Skateboarding and in-line skating are popular activities that attract millions of participants yearly and have spawned the development of skateparks (SPs). This study examined the types and distribution of injuries within a local commercial SP. Subjects were prospectively enrolled in a university Emergency Department (ED) after an injury at a local SP. One hundred subjects were enrolled over 1 year, representing 102 episodes and 106 injuries. Musculoskeletal injuries accounted for 80% of all injuries. Fractures and dislocations were the most frequent injuries (59%); six required operative management. One serious intra-abdominal injury occurred. Head and facial injuries occurred in 17% of subjects; none required operative repair. Admission rate was 9%. Safety equipment use was greater than 91%. Significantly more injuries occurred in the ramp/bars areas compared to the half-pipe and gully areas, suggesting that SP design may significantly influence injury patterns. A substantial number of injuries occurred at the SP, despite controlled conditions and equipment requirements.
Article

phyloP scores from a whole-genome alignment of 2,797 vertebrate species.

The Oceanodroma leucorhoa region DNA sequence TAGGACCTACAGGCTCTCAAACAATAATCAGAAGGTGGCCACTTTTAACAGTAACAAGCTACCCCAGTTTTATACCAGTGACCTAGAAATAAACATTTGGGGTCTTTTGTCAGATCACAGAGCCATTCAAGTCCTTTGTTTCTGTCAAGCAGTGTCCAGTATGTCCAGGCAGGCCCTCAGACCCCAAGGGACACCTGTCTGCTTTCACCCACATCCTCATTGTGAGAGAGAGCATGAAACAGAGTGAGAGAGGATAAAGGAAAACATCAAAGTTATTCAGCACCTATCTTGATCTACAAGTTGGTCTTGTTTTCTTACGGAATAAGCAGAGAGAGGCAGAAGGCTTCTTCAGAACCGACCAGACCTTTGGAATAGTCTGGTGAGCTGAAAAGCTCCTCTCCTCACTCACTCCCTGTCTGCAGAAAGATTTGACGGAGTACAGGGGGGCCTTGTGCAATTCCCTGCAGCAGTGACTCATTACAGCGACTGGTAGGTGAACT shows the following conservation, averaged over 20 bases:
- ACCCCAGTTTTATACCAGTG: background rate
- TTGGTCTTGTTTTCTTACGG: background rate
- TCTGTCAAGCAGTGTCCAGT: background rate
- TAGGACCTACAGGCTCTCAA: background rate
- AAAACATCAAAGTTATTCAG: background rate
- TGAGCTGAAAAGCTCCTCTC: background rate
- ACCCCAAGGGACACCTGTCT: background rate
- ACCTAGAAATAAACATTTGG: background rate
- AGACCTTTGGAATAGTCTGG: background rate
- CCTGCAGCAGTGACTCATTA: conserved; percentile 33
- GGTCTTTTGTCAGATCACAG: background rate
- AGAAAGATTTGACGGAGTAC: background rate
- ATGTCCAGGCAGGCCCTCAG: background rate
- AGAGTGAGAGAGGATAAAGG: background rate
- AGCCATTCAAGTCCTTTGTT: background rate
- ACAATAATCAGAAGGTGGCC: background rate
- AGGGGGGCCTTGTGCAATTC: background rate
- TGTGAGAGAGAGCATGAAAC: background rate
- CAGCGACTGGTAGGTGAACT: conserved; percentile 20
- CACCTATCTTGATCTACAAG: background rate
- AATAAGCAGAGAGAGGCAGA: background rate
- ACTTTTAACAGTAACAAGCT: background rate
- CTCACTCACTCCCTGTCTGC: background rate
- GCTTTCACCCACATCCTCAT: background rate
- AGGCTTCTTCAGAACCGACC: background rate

Dedicated skate parks have led to an increase in pediatric fractures referred to the authors' unit. The authors performed a prospective analysis of all patients presenting to their unit with fractures sustained while Rollerblading or skateboarding over a 5-month period. Epidemiologic data, user experience, wearing of protective gear, place of injury, and mechanism of injury were collected. Fracture type and its treatment were also recorded. The findings indicated that the use of skate parks is associated with a significant increase in the severity of fracture. This was not related to mean length of experience, age, or sex. The use of skate parks had an increased relative risk of 8.35 for fractures requiring manipulation or invasive orthopedic treatment. Only 5% of children were wearing some form of limb/joint protective gear. The authors believe there should be closer supervision and training of children and more emphasis on limb protective gear. The current high incidence of significant skate park injuries will otherwise continue, with implications for the well-being of these children and the burden on the healthcare system.